Pennsylvania Auditor General Jack Wagner issued a stern warning to legislators earlier this month, noting that “like the City of Harrisburg and Jefferson County, Ala., the Pennsylvania Turnpike [is] in danger of becoming financially insolvent and defaulting on its debt obligations.”
One has to wonder what would happen if the turnpike authority were declared insolvent. What do you do when a major contributor to the state’s highway system goes belly up? Close the more than 500 miles of turnpike? Which, by the way, comprises a portion of interstates 70 and 76, from Philadelphia to the Ohio border northwest of Pittsburgh.
On the other hand, closing those routes would likely not be an option, since they also receive funding from federal, and other state, funds.
At the core of Wagner’s argument is Act 44 of 2007, passed by the General Assembly the year before the nation’s economy crashed and burned. That year, the turnpike authority was one of a very few state entities actually making money and paying its own way. Also, lawmakers hoped, the agency would collect millions of excess dollars from Interstate 80 travelers when the Federal Highway Administration allowed the state to toll the state’s other major east-west Interstate.
Act 44 was the foundation of a so-called “public-public partnership” between the state and itself – on paper, between the turnpike authority and PennDOT – in which the turnpike system would give PennDOT an annual contribution, and the transportation department would use the money to repair roads and bridges and assist in developing the state’s public transportation system.
The turnpike authority, overseen by a five-member Pennsylvania Turnpike Commission, also would increase tolls on the Pennsylvania Turnpike – 25 percent in 2009 and three percent annually thereafter.
From its financial wellspring, the turnpike authority also would give PennDOT $750 million in 2008, $850 million in 2009, and $900 million in 2010, and presumably increasing contributions annually over the next 50 years.
Unfortunately, Interstate 80, like all Interstate highways, is a federal road, and the feds said “no deal” to tolling it. (The turnpike was built as a state-owned toll road beginning in 1938, so the state does not have to ask federal permission to continue levying a fee on its travelers.)
When you ask your uncle for a cookie, there is an implication that he could say “No,” so state lawmakers included a provision in Act 44 lowering the turnpike’s PennDOT contribution to $450 million – $250 million for public transportation and $200 million for roads and bridges – if I-80 could not be tolled. Unfortunately, they did not build in a way to fund even the reduced payment, which Wagner says is becoming a pit into which the ’pike is in danger of falling.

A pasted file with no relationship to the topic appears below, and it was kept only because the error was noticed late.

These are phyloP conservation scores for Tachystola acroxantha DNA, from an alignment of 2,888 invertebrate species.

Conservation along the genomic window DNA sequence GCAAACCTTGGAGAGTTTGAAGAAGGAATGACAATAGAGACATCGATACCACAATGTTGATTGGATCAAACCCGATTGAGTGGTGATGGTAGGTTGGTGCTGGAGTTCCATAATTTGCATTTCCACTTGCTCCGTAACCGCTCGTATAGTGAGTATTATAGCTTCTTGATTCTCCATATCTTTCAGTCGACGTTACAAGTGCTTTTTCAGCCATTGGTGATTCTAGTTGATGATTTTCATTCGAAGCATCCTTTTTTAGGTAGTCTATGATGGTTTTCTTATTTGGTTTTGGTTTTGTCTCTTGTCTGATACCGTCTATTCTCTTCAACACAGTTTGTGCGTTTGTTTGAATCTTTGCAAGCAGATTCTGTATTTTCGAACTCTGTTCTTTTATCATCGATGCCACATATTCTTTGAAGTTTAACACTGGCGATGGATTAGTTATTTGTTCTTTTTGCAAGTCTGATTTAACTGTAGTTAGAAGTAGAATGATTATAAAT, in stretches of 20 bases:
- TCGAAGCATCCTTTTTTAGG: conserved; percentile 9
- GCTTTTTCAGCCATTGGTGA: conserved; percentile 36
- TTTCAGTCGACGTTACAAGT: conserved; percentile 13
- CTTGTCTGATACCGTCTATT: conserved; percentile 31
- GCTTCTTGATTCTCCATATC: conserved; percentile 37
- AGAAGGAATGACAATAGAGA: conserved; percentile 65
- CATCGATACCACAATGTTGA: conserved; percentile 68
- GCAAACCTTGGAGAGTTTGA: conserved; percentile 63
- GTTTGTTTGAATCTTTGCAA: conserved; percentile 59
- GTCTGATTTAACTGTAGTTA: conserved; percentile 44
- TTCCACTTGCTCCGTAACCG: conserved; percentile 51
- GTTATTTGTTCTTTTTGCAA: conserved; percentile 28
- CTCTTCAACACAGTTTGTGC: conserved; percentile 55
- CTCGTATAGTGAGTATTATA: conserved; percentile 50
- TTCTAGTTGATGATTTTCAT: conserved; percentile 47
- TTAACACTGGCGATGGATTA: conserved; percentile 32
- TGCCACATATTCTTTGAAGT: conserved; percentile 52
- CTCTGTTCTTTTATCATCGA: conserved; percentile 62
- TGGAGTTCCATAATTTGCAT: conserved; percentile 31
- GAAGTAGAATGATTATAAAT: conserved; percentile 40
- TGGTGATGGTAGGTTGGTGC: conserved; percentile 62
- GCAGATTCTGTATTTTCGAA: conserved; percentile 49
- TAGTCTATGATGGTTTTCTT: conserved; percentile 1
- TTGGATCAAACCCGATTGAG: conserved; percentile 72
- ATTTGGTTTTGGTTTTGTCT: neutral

The turnpike commission has two ways to make its $450 million payment to PennDOT: raise tolls even more, and borrow money. Since 2009, Wagner said, the Turnpike Commission’s total net assets plunged 997 percent. He projected borrowing for PennDOT will increase the authority’s deficit more than $20 billion over the next 50 years – unless Act 44 is repealed, or amended to eliminate the payment.
Responding to Wagner’s alarm, Pa. Turnpike Commission CEO Roger Nutt replied in his own written statement that the turnpike authority is not in financial crisis – at least not yet.
“Since the first Act 44-necessitated toll increase on the Pa. Turnpike in 2009, we have made it clear to our customers, to elected officials and to citizens of the commonwealth that annual rate hikes are needed to fund the Act 44 debt,” Nutt said. He noted the PTC approved a funding plan in June that will allow it to meet its obligations “for the next three years.”
But he acknowledged, “The funding stream [toll increases] necessary to do so may not easily be sustained, and so subsequent amendments to the funding requirements may need to be considered.”
In other words, for the next three years, we’re good. After that, depending on the turnpike to maintain a statewide transportation system probably will be an exercise for dreamers. Huge trucking and tourism lobbies will keep the feds convinced tolling I-80 is a bad idea, and travelers likely respond to higher turnpike tolls by finding other routes to their destinations.
The legislature needs to find another way to raise the money. Unfortunately, that likely will mean increased broad-based taxation.
Photo by MPD01605
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